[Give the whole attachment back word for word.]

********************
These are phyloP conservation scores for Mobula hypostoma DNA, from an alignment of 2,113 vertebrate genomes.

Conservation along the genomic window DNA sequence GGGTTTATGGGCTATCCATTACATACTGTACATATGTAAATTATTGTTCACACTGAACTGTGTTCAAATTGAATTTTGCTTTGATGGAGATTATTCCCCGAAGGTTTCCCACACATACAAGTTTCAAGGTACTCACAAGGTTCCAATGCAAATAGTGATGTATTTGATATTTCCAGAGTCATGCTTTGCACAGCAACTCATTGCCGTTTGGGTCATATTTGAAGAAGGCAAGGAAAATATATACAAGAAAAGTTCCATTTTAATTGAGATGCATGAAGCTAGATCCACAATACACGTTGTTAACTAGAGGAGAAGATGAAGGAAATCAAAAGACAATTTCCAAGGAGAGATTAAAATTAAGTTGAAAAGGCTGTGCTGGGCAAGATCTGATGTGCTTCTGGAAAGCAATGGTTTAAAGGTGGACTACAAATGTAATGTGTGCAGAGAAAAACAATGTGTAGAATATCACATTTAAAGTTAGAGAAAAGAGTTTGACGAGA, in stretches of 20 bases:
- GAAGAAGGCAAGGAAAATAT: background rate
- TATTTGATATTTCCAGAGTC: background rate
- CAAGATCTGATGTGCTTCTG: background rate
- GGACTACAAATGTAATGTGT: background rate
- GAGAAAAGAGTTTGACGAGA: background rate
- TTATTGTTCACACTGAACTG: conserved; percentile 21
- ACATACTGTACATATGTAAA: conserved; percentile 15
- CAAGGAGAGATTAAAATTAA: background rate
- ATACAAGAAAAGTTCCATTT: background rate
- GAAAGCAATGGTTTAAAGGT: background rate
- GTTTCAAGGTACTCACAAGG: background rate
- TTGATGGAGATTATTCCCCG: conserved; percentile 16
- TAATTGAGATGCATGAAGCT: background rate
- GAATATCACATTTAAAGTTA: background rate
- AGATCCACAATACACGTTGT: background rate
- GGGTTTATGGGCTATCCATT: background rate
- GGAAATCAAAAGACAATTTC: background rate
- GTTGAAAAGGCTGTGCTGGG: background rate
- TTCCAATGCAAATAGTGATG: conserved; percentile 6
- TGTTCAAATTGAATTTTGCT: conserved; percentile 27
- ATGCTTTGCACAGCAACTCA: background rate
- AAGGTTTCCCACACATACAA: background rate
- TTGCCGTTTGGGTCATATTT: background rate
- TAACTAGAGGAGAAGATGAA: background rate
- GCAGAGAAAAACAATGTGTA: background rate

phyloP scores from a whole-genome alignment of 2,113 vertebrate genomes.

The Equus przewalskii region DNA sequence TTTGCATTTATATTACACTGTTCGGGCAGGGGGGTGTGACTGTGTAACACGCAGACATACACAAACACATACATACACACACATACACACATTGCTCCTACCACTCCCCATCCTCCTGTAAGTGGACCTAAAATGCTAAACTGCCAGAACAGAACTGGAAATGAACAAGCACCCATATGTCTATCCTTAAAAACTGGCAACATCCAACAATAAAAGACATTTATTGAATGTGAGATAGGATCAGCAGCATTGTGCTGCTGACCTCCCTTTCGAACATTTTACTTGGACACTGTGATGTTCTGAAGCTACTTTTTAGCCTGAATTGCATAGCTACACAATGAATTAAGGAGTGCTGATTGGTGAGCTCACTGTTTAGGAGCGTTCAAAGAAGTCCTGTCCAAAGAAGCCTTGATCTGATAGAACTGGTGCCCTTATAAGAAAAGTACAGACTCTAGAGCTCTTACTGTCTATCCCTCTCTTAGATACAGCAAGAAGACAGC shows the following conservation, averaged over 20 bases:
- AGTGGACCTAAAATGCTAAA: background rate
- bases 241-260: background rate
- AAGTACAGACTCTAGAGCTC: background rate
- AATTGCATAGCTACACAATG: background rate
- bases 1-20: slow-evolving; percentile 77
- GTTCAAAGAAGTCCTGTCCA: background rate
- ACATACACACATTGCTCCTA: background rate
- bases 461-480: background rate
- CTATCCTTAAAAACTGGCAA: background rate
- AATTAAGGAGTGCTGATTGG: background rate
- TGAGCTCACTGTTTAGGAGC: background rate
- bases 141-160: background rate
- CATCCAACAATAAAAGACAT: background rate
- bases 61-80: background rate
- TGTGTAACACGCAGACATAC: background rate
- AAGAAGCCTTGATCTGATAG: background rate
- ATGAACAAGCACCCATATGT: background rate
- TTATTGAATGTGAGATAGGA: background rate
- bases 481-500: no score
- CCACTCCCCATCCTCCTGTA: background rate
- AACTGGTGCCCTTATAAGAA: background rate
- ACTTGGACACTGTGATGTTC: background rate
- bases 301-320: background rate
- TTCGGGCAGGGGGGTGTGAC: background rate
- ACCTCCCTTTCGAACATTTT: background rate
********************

These are phyloP conservation scores for Mobula hypostoma DNA, from an alignment of 2,113 vertebrate genomes.

Conservation along the genomic window DNA sequence GGGTTTATGGGCTATCCATTACATACTGTACATATGTAAATTATTGTTCACACTGAACTGTGTTCAAATTGAATTTTGCTTTGATGGAGATTATTCCCCGAAGGTTTCCCACACATACAAGTTTCAAGGTACTCACAAGGTTCCAATGCAAATAGTGATGTATTTGATATTTCCAGAGTCATGCTTTGCACAGCAACTCATTGCCGTTTGGGTCATATTTGAAGAAGGCAAGGAAAATATATACAAGAAAAGTTCCATTTTAATTGAGATGCATGAAGCTAGATCCACAATACACGTTGTTAACTAGAGGAGAAGATGAAGGAAATCAAAAGACAATTTCCAAGGAGAGATTAAAATTAAGTTGAAAAGGCTGTGCTGGGCAAGATCTGATGTGCTTCTGGAAAGCAATGGTTTAAAGGTGGACTACAAATGTAATGTGTGCAGAGAAAAACAATGTGTAGAATATCACATTTAAAGTTAGAGAAAAGAGTTTGACGAGA, in stretches of 20 bases:
- GAAGAAGGCAAGGAAAATAT: background rate
- TATTTGATATTTCCAGAGTC: background rate
- CAAGATCTGATGTGCTTCTG: background rate
- GGACTACAAATGTAATGTGT: background rate
- GAGAAAAGAGTTTGACGAGA: background rate
- TTATTGTTCACACTGAACTG: conserved; percentile 21
- ACATACTGTACATATGTAAA: conserved; percentile 15
- CAAGGAGAGATTAAAATTAA: background rate
- ATACAAGAAAAGTTCCATTT: background rate
- GAAAGCAATGGTTTAAAGGT: background rate
- GTTTCAAGGTACTCACAAGG: background rate
- TTGATGGAGATTATTCCCCG: conserved; percentile 16
- TAATTGAGATGCATGAAGCT: background rate
- GAATATCACATTTAAAGTTA: background rate
- AGATCCACAATACACGTTGT: background rate
- GGGTTTATGGGCTATCCATT: background rate
- GGAAATCAAAAGACAATTTC: background rate
- GTTGAAAAGGCTGTGCTGGG: background rate
- TTCCAATGCAAATAGTGATG: conserved; percentile 6
- TGTTCAAATTGAATTTTGCT: conserved; percentile 27
- ATGCTTTGCACAGCAACTCA: background rate
- AAGGTTTCCCACACATACAA: background rate
- TTGCCGTTTGGGTCATATTT: background rate
- TAACTAGAGGAGAAGATGAA: background rate
- GCAGAGAAAAACAATGTGTA: background rate

phyloP scores from a whole-genome alignment of 2,113 vertebrate genomes.

The Equus przewalskii region DNA sequence TTTGCATTTATATTACACTGTTCGGGCAGGGGGGTGTGACTGTGTAACACGCAGACATACACAAACACATACATACACACACATACACACATTGCTCCTACCACTCCCCATCCTCCTGTAAGTGGACCTAAAATGCTAAACTGCCAGAACAGAACTGGAAATGAACAAGCACCCATATGTCTATCCTTAAAAACTGGCAACATCCAACAATAAAAGACATTTATTGAATGTGAGATAGGATCAGCAGCATTGTGCTGCTGACCTCCCTTTCGAACATTTTACTTGGACACTGTGATGTTCTGAAGCTACTTTTTAGCCTGAATTGCATAGCTACACAATGAATTAAGGAGTGCTGATTGGTGAGCTCACTGTTTAGGAGCGTTCAAAGAAGTCCTGTCCAAAGAAGCCTTGATCTGATAGAACTGGTGCCCTTATAAGAAAAGTACAGACTCTAGAGCTCTTACTGTCTATCCCTCTCTTAGATACAGCAAGAAGACAGC shows the following conservation, averaged over 20 bases:
- AGTGGACCTAAAATGCTAAA: background rate
- bases 241-260: background rate
- AAGTACAGACTCTAGAGCTC: background rate
- AATTGCATAGCTACACAATG: background rate
- bases 1-20: slow-evolving; percentile 77
- GTTCAAAGAAGTCCTGTCCA: background rate
- ACATACACACATTGCTCCTA: background rate
- bases 461-480: background rate
- CTATCCTTAAAAACTGGCAA: background rate
- AATTAAGGAGTGCTGATTGG: background rate
- TGAGCTCACTGTTTAGGAGC: background rate
- bases 141-160: background rate
- CATCCAACAATAAAAGACAT: background rate
- bases 61-80: background rate
- TGTGTAACACGCAGACATAC: background rate
- AAGAAGCCTTGATCTGATAG: background rate
- ATGAACAAGCACCCATATGT: background rate
- TTATTGAATGTGAGATAGGA: background rate
- bases 481-500: no score
- CCACTCCCCATCCTCCTGTA: background rate
- AACTGGTGCCCTTATAAGAA: background rate
- ACTTGGACACTGTGATGTTC: background rate
- bases 301-320: background rate
- TTCGGGCAGGGGGGTGTGAC: background rate
- ACCTCCCTTTCGAACATTTT: background rate